A man too important to ignore.

Photographer: A. Dagli Orti/DeAgostino/Getty Images

Will the $10 Founding Father Be Homeless Too?

Justin Fox is a Bloomberg View columnist. He was the editorial director of Harvard Business Review and wrote for Time, Fortune and American Banker. He is the author of “The Myth of the Rational Market.”
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This is so Alexander Hamilton.

The “$10 Founding Father without a father,” as composer and rapper Lin-Manuel Miranda had been planning to describe him every night at the Richard Rodgers Theatre starting next month, was in the midst of a spectacular posthumous comeback.

Ron Chernow’s great biography has for a decade now been establishing him in the minds of reader after reader (latest convert, the Wall Street Journal’s Dennis K. Berman) as perhaps the most influential and definitely the most interesting of the Founding Fathers. Now Miranda’s transcendent musical, drawn from Chernow’s book, is about to storm Broadway -- and maybe, just maybe, American popular culture -- after its acclaimed run at the Public Theater downtown.

And now this. The Treasury Department that Hamilton built wants to throw him off the $10 bill, or maybe make him share it with an as yet-to-be-chosen woman of historical significance. There was already a campaign in the works to replace the $20 bill's scurrilous mascot, Andrew Jackson, with a woman, but it's the $10 that was next on the redesign schedule, so it's the $10 and its comeback kid that's in the crosshairs. Treasury Secretary Jacob Lew says Hamilton may end up on another bill -- he actually replaced Jackson on the $10 in 1928. But for now it looks like another setback for the man whose late career included so many, including getting shot and killed in 1804 by the vice president, Aaron Burr.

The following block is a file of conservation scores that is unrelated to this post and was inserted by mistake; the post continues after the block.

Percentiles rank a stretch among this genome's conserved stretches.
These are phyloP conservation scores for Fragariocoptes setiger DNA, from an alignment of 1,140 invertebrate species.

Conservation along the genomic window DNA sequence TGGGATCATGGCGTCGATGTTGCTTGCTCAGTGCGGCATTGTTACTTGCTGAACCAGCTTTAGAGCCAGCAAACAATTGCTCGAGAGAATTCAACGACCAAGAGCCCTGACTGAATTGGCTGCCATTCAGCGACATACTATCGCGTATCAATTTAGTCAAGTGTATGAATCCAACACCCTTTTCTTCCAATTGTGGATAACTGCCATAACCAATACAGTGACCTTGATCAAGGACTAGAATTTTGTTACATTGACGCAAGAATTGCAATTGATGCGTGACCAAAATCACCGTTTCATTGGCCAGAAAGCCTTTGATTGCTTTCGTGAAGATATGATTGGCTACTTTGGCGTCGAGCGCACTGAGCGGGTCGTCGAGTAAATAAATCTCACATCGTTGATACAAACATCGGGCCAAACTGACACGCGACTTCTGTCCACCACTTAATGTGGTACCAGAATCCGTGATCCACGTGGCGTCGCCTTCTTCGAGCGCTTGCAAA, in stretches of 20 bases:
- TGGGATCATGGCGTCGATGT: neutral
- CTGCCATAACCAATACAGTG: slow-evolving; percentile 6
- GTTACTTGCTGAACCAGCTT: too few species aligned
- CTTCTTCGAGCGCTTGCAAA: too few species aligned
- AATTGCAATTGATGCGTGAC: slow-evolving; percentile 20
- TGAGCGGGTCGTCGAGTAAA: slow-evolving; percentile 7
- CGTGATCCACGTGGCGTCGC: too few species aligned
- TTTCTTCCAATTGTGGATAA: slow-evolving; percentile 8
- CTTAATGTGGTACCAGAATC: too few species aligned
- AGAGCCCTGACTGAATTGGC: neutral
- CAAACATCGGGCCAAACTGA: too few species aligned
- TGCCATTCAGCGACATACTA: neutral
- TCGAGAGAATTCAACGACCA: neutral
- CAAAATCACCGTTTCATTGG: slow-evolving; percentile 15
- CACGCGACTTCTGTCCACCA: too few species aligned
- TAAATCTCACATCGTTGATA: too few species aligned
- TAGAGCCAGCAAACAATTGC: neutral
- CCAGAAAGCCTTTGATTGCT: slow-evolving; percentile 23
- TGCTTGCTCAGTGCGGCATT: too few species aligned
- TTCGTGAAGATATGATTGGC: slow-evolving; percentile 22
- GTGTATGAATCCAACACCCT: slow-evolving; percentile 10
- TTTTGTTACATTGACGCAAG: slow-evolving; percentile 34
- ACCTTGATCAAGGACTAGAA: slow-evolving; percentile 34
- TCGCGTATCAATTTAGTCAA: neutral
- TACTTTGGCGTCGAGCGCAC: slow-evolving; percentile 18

Related: Hamilton's Place in Our Hearts and Minds (and Wallets)

Not that Hamilton's modern benefactor is complaining:

Eliza was Elizabeth Schuyler Hamilton, who lived on for another 50 years after Hamilton's death and devoted most of that time to rehabilitating her late husband's reputation. Miranda also had this observation:

Which is surely the right way to take this. U.S. bills and coins have had the same set of guys on them for way too long. Changing things up is good. But Hamilton -- an immigrant from the Caribbean who rose to prominence without wealth or family connections, set the U.S. on a path to becoming a world economic power with the insights he gleaned from a few books, and was an early and vocal opponent of slavery -- is too good a symbol of what his nation is and can become to disappear. The campaign to put him on the $20 and throw Jackson off starts now.  

This column does not necessarily reflect the opinion of Bloomberg View's editorial board or Bloomberg LP, its owners and investors.

To contact the author on this story:
Justin Fox at justinfox@bloomberg.net

To contact the editor on this story:
James Greiff at jgreiff@bloomberg.net